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Is your practice ready for the flu season?

13 August 2018

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NHS England has issued new guidance to help GP practices plan for the 2018/19 flu vaccination season.
 
In a letter to GP practices sent earlier this year, NHS England, the British Medical Association (BMA) and the Pharmaceutical Services Negotiating Committee (PSNC) said appropriate planning is necessary in order to offer patients protection before the beginning of the flu season – which usually starts in December.
 
However, the organisations said that data collected in the past ‘suggest that not all of the 65 years and over group of patients are immunised early’.
 
In 2017/18, 60% were immunised by the end of October, rising to around 70% by the end of November and 72.6% at the end of January, they added.
 
So how can your practice get ready to face the next flu season? This is what you need to know to prepare your practice team.
 
Know your vaccines
This year, the flu programme will use three types of vaccines:

  • Adjuvanted trivalent flu vaccine (ATIV) – Following advice from Public Health England, practices are now asked to use the adjuvanted trivalent flu vaccine (aTIV) for those aged 65 or over starting from the upcoming flu season.

This was decided after clinical evidence showed it is the most effective type of vaccine for this group of patients.
 
Seqirus manufactures the only licensed ATIV (Fluad) in the UK, according to NHS England, the BMA and the PSNC. 
 
GP practices will receive their delivery for each of the three batches of ATIV in September (40%), October (20%) and November (40%), with the volumes and specific dates to be communicated shortly, according to NHS England’s Flu Vaccination Programme Delivery Guidance 2018/19.

  • Quadrivalent vaccine (QIV) – Practices will also need to be able to offer the quadrivalent vaccine (QIV) to those aged between six months and two years old and to adults from 18 to less than 65 years ‘at risk’ because they suffer from a long term condition.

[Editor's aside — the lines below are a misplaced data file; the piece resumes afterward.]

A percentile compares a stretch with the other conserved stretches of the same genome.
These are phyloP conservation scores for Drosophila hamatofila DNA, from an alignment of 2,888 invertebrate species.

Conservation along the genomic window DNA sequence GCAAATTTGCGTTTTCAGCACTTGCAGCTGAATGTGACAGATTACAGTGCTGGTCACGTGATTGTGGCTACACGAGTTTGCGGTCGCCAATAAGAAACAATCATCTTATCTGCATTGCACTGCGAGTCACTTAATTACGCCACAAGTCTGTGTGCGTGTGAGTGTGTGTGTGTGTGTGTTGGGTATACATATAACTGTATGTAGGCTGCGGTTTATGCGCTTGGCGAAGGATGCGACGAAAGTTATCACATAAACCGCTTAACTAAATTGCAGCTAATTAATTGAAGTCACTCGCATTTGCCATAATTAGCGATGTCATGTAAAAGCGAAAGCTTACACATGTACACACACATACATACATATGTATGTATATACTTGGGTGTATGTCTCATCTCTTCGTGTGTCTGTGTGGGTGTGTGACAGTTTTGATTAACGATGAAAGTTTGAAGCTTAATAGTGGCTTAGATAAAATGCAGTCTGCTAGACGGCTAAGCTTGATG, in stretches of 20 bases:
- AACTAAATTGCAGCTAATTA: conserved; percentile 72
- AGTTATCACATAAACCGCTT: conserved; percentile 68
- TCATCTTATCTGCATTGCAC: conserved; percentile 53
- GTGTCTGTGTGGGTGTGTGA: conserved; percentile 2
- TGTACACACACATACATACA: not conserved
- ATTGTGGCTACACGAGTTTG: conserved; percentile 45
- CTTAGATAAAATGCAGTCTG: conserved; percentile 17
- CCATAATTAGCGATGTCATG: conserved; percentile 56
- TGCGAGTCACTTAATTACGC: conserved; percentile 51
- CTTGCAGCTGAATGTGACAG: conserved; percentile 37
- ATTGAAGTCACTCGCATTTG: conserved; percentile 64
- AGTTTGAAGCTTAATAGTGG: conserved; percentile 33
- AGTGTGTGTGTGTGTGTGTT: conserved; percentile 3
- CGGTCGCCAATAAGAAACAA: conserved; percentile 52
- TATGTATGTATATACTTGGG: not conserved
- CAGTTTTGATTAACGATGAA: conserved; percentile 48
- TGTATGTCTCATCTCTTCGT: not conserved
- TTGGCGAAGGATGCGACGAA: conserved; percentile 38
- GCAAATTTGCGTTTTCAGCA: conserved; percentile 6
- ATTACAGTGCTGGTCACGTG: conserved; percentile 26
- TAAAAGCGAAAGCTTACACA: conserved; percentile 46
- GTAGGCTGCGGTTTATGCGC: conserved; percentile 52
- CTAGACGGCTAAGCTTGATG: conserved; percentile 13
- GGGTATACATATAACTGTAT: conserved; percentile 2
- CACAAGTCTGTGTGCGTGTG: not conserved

• Live attenuated influenza vaccine (LAIV) – Lastly, you need to have the live attenuated influenza vaccine (LAIV) available to offer toddlers (two and three years old).

 
Offer vaccination as soon as it becomes available
 
NHS England’s Flu Vaccination Programme Delivery Guidance 2018/19 encourages practices to offer the vaccine as soon as it becomes available.
 
All patients groups indicated in the flu vaccination programme should get their jab between September and December, according to the guidance, and they should be offered vaccination at any point of the flu season.
 
The guidance adds: ‘This can be particularly important if it is a late flu season or [for]  newly at risk patients present, such as pregnant women who may have not been pregnant at the beginning of the vaccination period.’
 
Planning for ATIV
 
The new vaccine, ATIV, is to be administered on a phased basis. For this reason, NHS England said that practices may need to reconsider their planned way of delivering flu vaccines.
 
Practices might want to get in touch with those eligible for ATIV via a call/recall process when the vaccine is available.
 
However, NHS England advises GP surgeries to opportunistically vaccinate those eligible who present in practice, if the vaccine is available. If the vaccine is not available, practice staff should ask the patient to return to practice as soon as the vaccine is in stock. 
 
Make sure that if you decide to offer vaccination in an opportunistic way you have enough stock to cover any planned clinic.
 
Planning flu clinics
 
NHS England recommends the following to effectively plan flu vaccination clinics:

  • Use your usual communication channels – website, posters, messages on prescriptions, PPGs or local newsletters – to raise your patients’ awareness on the upcoming flu season;
  • Practices have to call all eligible patients under the enhanced services, but they could also write to them;
  • If you have the information available, look back into the attendance patterns for patients aged 65 and over and patients in the risk group. At a national level, 60% of eligible patients received their vaccine at the end of October last year, according to NHS England.
  • Although the flu usually starts affecting people around December, practices can nevertheless give the vaccine in early November and still be ‘in time for the flu season’.

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